Week 10 Containing conflict: Third party mediation and preventive diplomacy
Week 11 Containing conflict: Peacekeeping and humanitarian intervention
Week 12 Separation as a solution? Partition and Secession
Week 13 Institutional design and mechanisms of peacemaking
Week 14 Conflict Transformation, Reconciliation and Peacebuilding
INTENDED LEARNING OUTCOMES
On successful completion of this module, you will be expected to be able to:
Knowledge and understanding
- Possess knowledge about theoretical paradigms informing, nationalism and ethnopolitical conflict and civil wars
- Should be able to develop a sufficient understanding of different methods of conflict analysis, resolution and transformation.
- Acquire a deep knowledge about the different ways in which the international community has tried to deal with civil wars and of genocides specifically with the problem of political, moral and legal responsibility as well as different approaches to preventive diplomacy, mediation, humanitarian intervention and reconciliation.
- Possess knowledge about how to design and carry out a research project.
- Write an independently researched essay on a conflict and peace
studies related topic
- a sophisticated appreciation of current issues in the area of global peace, security and the challenges to plural societies and the ability to evaluate a range of different approaches to the study of conflict resolution, peace studies.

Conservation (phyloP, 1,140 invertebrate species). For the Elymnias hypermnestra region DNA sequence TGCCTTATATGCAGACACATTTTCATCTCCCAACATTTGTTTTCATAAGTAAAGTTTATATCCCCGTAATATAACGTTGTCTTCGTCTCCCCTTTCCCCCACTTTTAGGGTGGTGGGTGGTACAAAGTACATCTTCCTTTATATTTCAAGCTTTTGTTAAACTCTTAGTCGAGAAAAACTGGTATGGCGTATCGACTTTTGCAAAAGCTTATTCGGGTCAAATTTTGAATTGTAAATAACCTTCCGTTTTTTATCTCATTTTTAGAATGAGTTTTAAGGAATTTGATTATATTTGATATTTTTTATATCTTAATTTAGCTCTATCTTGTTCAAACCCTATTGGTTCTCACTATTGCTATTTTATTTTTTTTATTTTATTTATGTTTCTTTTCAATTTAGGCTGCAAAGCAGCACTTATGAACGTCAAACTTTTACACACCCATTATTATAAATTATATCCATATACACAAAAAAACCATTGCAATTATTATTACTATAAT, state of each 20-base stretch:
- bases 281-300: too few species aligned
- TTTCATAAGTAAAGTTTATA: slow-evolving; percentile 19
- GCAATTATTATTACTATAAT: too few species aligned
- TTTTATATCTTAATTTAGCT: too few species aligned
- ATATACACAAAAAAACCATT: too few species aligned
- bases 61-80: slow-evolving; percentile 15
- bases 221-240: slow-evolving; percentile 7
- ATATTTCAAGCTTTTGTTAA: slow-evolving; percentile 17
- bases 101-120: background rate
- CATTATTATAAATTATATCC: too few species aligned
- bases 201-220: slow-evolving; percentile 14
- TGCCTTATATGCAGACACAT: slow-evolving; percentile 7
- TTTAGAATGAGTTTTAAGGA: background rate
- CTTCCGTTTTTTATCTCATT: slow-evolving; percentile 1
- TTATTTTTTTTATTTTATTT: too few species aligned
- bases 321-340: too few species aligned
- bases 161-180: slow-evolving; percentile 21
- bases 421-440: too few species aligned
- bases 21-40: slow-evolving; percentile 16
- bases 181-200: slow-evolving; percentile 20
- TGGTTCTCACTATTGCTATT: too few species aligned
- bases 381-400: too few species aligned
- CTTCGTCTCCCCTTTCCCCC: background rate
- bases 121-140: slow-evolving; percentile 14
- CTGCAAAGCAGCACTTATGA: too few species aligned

- The ability to undertake and present an independent piece of research in Conflict and Peace Studies
- The capacity to gather, retrieve and synthesize information from a number of different sources in order to understand the complexities of issues in Conflict and Peace Studies
- The ablity to undertake and present an independent piece of research in conflict and peace studies
Professional and career development skills
Syllabus will be available in Absalon before the classes begins. login at https://intranet.ku.dk Also available upon request.
Teaching will take the form of lectures, student presentations and class discussions based on the assigned readings
Feedback on research proposal. To provide you with an opportunity to develop the topic identified in your initial research proposal into a comprehensive, academic paper.
Efterårskurser: Tilmeldingsperioden er 15. maj - 1. juni.
Forårskurser: Tilmeldingsperioden er 15. november – 1. december
Sommerskole-kurser kan tilmeldes i begge periode (meritstuderende dog kun pr. 1. juni.)
Tilmelding til undervisning medfører automatisk tilmelding til
Meritstuderende skal tilmelde sig via en særlig en ansøgningsformular: klik her
- 7,5 ECTS
- Type of assessment
- Written assignmentIndividual/group.
Free written take-home essays are assignments for which students define and formulate a problem within the parameters of the course and based on an individual exam syllabus. The free written take-home essay must be no longer than 10 pages. For group assignments, an extra 5 pages is added per additional student. Further details for this exam form can be found in the Curriculum and in the General Guide to Examinations at KUnet.
- Exam registration requirements
Sociology students must be enrolled under MSc Curriculum 2015 to take this exam.
- Marking scale
- 7-point grading scale
- Censorship form
- No external censorship
- Exam period
Find more information on your study page at KUnet.
Exchange students and Danish full degree guest students please see the homepage of Sociology; http://www.soc.ku.dk/english/education/exams/ and http://www.soc.ku.dk/uddannelser/meritstuderende/eksamen/
At re-exam, the form of examination is the same as ordinary exam.
If the form of examination is ”active participation” the re-examination form is always “free written take-home essay”.
Criteria for exam assesment
Please see the learning outcome.
- Course Preparation
- Exam Preparation